Letter From the Editors

Why is Ukrainian President Zelensky so angry with the Biden administration? A recent article in Politico chalks it up to translation. High-ranking US diplomats like Jen Psaki have been saying for weeks that a Russian invasion of Ukraine is “imminent,” which (authors Alexander Ward and Quint Forgey assure us) has no direct equivalent in the Ukrainian language. The closest match is neminuche (inevitable): “So when Biden’s team might genuinely mean ‘soon,’ Zelensky hears U.S. officials effectively say ‘there will be an invasion regardless of what we do.’ ”

The Politico commentators do raise an interesting point – that despite its dramatic ring, he word “imminent” carries an implicit component of “unless”: In other words, if you follow our recommendations, the dire outcome will be avoided. Given that there are ways to express this thought in Ukrainian, and that Zelensky also knows Russian and English, he probably grasps nuances of Washington’s message. What might be making him angry instead is the bigger picture: the sense of being a pawn in a great geopolitical game between superpowers. In fact, he expressed this annoyance quite directly: “I can’t be like other politicians who are grateful to the United States just for being the United States.”

Speaking of the bigger picture, the Kremlin is also quite annoyed with the Biden team after a series of meetings on global security that involved the European Union and NATO. Fyodor Lukyanov explains the difference in perspective: “The US perceives the matter as a discussion about Ukraine; thus, the purpose of the meetings is to prevent the allegedly imminent Russian invasion of the country. . . . In other words, the US is insisting on discussing a particular, though serious, problem. For Russia, the purpose of the process is not the Ukraine issue, but the very principles of European security, and the revision of what was once accepted, namely NATO’s unrestricted right to extend its influence. Ukraine is a vital issue for Russia, but it is only one manifestation of the system of principles that arose as a result of the standoff in the second half of the 20th century.”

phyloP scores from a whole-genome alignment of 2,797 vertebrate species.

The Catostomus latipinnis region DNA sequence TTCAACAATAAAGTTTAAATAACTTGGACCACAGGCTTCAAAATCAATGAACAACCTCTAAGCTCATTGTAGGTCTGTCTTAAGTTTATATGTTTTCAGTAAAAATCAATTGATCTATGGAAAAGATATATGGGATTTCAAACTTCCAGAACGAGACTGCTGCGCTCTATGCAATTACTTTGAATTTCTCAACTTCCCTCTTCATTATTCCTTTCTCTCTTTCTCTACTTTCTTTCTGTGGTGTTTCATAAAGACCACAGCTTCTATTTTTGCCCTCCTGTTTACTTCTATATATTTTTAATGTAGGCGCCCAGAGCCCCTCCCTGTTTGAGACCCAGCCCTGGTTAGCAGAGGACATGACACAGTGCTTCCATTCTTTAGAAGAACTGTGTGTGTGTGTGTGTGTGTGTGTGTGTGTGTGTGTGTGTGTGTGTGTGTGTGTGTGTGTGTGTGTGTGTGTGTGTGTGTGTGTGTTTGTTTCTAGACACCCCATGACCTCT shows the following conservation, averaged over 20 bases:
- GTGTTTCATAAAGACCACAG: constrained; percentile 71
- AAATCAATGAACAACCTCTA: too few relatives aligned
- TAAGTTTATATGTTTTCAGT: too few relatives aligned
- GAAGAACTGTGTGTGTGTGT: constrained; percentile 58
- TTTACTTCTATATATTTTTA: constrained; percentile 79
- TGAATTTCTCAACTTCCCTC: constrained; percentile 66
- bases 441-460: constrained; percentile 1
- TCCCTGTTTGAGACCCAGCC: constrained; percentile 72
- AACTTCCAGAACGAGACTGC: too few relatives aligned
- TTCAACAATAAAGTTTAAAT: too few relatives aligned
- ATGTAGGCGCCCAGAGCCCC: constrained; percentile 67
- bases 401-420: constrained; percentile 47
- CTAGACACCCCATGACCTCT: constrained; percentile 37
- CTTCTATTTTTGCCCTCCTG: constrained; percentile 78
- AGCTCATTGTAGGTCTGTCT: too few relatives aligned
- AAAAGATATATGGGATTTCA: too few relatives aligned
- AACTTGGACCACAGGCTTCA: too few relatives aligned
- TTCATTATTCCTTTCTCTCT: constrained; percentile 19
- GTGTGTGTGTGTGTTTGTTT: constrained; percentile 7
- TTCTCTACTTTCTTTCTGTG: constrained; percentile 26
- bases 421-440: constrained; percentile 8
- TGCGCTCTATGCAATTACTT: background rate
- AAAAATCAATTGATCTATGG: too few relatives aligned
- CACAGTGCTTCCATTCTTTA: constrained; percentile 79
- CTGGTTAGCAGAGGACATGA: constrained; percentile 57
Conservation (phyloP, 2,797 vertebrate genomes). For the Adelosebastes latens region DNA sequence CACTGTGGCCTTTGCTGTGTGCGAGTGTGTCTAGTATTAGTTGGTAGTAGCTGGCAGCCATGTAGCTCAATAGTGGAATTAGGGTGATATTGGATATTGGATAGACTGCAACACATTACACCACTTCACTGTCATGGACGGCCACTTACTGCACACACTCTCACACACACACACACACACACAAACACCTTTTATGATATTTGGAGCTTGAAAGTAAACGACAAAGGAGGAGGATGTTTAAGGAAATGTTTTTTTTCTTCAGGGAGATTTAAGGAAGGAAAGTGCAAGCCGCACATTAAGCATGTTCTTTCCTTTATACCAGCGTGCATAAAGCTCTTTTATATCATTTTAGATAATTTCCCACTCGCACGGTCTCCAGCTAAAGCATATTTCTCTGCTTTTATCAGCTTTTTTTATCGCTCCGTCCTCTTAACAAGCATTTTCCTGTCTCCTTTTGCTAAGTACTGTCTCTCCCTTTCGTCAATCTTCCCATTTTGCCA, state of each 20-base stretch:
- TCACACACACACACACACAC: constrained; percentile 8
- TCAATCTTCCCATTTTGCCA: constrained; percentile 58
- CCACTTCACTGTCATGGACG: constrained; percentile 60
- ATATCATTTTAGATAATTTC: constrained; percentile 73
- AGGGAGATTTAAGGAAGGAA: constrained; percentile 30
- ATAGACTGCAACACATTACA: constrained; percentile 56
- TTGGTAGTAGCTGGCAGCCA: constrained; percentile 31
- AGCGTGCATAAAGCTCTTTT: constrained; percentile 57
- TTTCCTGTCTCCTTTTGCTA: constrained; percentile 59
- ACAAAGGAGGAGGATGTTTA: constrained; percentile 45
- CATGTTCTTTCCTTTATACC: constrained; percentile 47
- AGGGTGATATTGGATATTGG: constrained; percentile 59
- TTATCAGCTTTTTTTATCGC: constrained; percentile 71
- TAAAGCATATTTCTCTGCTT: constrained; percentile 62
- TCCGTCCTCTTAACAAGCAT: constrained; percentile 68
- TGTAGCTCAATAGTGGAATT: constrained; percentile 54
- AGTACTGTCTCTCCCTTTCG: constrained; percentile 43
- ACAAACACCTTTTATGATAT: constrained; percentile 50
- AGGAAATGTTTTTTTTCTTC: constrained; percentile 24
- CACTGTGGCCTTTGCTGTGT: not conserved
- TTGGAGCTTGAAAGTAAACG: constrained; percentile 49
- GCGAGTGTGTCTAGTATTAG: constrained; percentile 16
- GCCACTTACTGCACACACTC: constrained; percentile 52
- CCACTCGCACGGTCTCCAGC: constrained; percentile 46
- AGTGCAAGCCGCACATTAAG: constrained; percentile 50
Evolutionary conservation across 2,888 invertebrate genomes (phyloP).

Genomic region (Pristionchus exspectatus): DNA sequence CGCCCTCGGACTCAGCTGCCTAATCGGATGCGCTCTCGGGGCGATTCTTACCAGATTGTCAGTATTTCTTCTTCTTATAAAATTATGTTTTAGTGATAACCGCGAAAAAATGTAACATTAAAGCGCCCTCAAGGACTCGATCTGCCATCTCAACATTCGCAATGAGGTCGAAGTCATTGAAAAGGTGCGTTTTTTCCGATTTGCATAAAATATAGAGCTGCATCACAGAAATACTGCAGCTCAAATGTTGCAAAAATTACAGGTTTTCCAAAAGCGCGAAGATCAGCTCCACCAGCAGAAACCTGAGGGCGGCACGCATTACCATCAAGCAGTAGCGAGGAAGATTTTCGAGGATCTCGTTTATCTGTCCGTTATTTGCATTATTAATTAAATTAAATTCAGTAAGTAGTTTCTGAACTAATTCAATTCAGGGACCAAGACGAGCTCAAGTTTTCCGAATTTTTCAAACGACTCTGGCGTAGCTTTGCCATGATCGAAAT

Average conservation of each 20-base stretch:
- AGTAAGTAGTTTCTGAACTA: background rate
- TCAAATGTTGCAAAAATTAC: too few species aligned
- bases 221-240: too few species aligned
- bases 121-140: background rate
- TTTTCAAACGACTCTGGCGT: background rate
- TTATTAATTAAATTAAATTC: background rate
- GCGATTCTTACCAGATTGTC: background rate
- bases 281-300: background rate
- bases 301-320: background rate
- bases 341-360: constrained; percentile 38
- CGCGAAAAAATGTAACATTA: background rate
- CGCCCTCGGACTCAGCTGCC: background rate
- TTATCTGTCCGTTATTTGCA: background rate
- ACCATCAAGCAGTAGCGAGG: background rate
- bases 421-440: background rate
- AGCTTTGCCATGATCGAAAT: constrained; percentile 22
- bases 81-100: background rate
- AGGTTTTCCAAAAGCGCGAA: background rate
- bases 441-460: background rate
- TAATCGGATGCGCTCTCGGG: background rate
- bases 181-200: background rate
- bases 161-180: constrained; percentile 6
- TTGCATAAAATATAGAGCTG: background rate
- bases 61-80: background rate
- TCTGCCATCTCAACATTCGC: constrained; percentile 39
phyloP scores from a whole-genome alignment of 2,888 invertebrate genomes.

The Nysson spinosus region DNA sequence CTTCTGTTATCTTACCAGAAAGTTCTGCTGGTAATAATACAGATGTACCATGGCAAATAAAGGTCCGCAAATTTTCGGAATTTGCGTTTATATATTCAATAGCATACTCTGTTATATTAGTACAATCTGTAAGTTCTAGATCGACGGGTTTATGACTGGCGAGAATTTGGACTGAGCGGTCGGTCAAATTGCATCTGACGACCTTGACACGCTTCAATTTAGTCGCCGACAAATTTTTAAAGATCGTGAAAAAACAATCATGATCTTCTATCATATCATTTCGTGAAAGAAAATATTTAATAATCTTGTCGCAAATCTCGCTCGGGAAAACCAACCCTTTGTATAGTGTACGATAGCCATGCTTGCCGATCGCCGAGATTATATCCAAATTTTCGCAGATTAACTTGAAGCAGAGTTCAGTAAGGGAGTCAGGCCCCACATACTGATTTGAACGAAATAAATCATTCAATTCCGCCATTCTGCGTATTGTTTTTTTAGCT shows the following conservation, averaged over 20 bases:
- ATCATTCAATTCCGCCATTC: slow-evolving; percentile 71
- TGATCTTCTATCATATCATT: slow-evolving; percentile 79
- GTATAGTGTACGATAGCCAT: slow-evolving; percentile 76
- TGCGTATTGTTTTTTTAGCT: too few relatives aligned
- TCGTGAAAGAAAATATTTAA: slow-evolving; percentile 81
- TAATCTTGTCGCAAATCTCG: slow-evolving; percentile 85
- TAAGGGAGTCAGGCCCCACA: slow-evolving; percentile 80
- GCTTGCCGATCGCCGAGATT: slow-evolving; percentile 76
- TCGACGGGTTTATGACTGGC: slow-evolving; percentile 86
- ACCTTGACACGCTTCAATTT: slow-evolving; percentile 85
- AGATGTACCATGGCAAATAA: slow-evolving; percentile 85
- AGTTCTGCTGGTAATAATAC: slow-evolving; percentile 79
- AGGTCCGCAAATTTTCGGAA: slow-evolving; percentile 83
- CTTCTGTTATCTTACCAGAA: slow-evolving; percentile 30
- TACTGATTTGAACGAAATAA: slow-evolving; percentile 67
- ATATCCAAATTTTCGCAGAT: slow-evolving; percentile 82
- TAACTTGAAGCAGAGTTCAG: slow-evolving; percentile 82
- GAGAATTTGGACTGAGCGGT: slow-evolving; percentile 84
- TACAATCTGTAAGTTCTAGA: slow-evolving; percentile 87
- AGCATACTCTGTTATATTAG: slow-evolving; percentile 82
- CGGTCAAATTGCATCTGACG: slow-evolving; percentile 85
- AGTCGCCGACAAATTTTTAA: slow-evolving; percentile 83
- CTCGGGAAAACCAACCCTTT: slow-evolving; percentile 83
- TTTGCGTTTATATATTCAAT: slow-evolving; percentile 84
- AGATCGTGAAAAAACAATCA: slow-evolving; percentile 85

For Moscow, then, the discussion is about the West’s imminent (if you’ll pardon the expression) takeover of a crucial part of the post-Soviet space. And it has reason to be nervous. After all, NATO’s eastern counterpart organization, the CSTO, just had to rush in to prevent another post-Soviet government from collapsing – the one in Kazakhstan, which for decades has been a crucial partner for the Kremlin in establishing and maintaining post-Soviet institutions like the Eurasian Economic Union. Many political experts were stunned when this seemingly stable regime was rocked by popular protests.

Dmitry Kolezev writes that one lesson to be learned from this series of events is “that a state that seemed relatively stable can end up on the verge of collapse in a matter of days despite the ruling authorities’ supposedly solid electoral support. . . . Of course, the easiest option would be to chalk up any protests to the malicious schemes of the insidious Americans. But that means ignoring the real threats and risks.”

Andrei Kolesnikov expands upon the latter point, portraying the unrest in Kazakhstan as part of a trend of civil disobedience in the Russian neighborhood: “One unifying feature of such protest phenomena as Khabarovsk-2020, Belarus-2020, Moscow-St. Petersburg-2021, and Kazakhstan-2022 is that it’s difficult to explain them away with the primitive Kremlin-chekist [security official – Trans.]narrative about behind-the-scenes conspiracies. Of course, that narrative emerges immediately, but it looks absurd: It wasn’t Uncle Sam who was behind the events in Zhanaozen, but rather Her Eminence Social Inequality, the direct result of Kazakh-style authoritarian modernization losing touch [with the people]. If this is a revolution, then it’s a colorless one.”

We wonder what the next events are on Moscow’s horizon, and whether the Kremlin’s immanent strategic maneuvering will prevent what’s imminent from becoming inevitable.